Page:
View from the Orkney Viewpoint
A short distance up the road is the junction for Highway 838 which takes you east to the ferry. The highway takes a nice descent down into the river valley with some great curves and the road flattens out at the bottom. This ferry is a heavy tourist attraction and gets a lot of traffic. It is easy to see why. The setting is fantastic and the road is a fun drive and paved. The guy who runs the ferry has to have a great job. As soon as people get on the ferry he is instantly asked to take people’s pictures. The operator that was there really enjoyed his job and interacting with all of the tourists. The only real problem with the Bleriot Ferry is the ride is too damn short. I was tempted to ride the ferry back and forth a few times just for fun.




On the other side the highway climbs up from the valley onto familiar prairie once again. The road loops back to Drumheller on the other side of the river and it is a short trip. As an aside, you notice things differently on a motorcycle. I find the air is different from the river valley to the prairie and you have to love the smell of fresh cut hay. I notice more on a bike, and the experience is different, even better than being in a car. The highway is a good enough ride that I thought about what it would be like to have it blocked off for my sole use and go flat out without the worry of encountering any traffic or obeying any speed limits. The road is known as the dinosaur trail. Dinosaur finds are still being unearthed in the area and people stumble across bones here and there. The place kind of looks like the kind of place where you expect to find that sort of thing. Watch out for snakes, there are supposed to be rattlesnakes in the area if you go exploring. I have yet to see any though.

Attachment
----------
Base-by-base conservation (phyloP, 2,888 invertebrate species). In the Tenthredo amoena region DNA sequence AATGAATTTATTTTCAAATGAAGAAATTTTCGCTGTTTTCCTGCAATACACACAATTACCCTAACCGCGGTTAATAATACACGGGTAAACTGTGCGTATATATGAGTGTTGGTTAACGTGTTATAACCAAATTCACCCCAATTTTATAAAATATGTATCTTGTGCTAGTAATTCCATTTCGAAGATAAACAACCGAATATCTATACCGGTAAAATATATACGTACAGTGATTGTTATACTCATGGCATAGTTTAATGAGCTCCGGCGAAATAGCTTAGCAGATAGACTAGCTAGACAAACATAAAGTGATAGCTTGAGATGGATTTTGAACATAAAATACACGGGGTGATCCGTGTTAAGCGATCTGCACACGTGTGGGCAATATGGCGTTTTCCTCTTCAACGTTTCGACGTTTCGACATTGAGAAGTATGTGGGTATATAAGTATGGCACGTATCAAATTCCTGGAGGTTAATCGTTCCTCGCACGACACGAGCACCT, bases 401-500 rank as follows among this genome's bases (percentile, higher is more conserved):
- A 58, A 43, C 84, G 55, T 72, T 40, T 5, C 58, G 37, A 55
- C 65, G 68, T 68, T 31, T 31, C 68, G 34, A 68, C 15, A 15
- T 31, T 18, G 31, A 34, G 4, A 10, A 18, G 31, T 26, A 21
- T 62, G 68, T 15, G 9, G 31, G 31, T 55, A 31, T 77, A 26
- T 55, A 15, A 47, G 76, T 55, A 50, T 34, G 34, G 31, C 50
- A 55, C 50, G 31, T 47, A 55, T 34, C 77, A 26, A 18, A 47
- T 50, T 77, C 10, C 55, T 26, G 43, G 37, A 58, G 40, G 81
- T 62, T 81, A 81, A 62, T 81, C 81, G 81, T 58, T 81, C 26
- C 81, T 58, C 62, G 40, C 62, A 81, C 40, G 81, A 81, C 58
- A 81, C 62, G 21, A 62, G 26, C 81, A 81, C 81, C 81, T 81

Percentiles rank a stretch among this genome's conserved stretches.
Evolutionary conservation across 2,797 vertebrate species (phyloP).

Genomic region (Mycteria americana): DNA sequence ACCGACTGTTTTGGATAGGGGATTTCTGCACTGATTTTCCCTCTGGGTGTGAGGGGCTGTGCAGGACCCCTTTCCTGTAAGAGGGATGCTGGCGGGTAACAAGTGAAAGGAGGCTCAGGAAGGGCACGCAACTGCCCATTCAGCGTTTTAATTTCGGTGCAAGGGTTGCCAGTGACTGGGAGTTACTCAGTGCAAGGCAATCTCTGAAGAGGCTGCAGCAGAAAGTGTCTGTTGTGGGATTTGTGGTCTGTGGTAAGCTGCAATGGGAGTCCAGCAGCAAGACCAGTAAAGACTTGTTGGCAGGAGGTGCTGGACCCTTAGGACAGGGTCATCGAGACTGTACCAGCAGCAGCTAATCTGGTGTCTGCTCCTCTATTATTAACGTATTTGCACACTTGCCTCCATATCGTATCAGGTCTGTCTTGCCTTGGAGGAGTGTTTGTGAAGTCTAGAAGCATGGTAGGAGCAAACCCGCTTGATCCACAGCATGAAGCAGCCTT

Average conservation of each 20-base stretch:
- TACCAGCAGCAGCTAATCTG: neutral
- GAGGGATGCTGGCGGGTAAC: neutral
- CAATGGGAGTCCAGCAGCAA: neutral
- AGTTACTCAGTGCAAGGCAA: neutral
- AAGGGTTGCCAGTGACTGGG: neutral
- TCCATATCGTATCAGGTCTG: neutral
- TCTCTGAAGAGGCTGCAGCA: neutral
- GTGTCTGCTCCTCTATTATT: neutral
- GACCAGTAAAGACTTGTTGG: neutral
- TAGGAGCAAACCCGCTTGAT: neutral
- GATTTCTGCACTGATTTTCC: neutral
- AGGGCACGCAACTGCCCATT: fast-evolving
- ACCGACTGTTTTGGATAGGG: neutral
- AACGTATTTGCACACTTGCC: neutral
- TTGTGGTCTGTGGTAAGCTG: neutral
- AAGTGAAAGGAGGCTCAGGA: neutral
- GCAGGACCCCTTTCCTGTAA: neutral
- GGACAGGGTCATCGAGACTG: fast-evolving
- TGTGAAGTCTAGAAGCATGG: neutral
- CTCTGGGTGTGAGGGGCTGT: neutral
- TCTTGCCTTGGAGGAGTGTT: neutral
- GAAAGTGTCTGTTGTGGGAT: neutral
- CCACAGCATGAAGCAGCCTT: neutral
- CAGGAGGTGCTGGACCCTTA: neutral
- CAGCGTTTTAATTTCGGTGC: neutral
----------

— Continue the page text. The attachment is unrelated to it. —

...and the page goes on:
Tuesday, 23 December 2014

Powderface Trail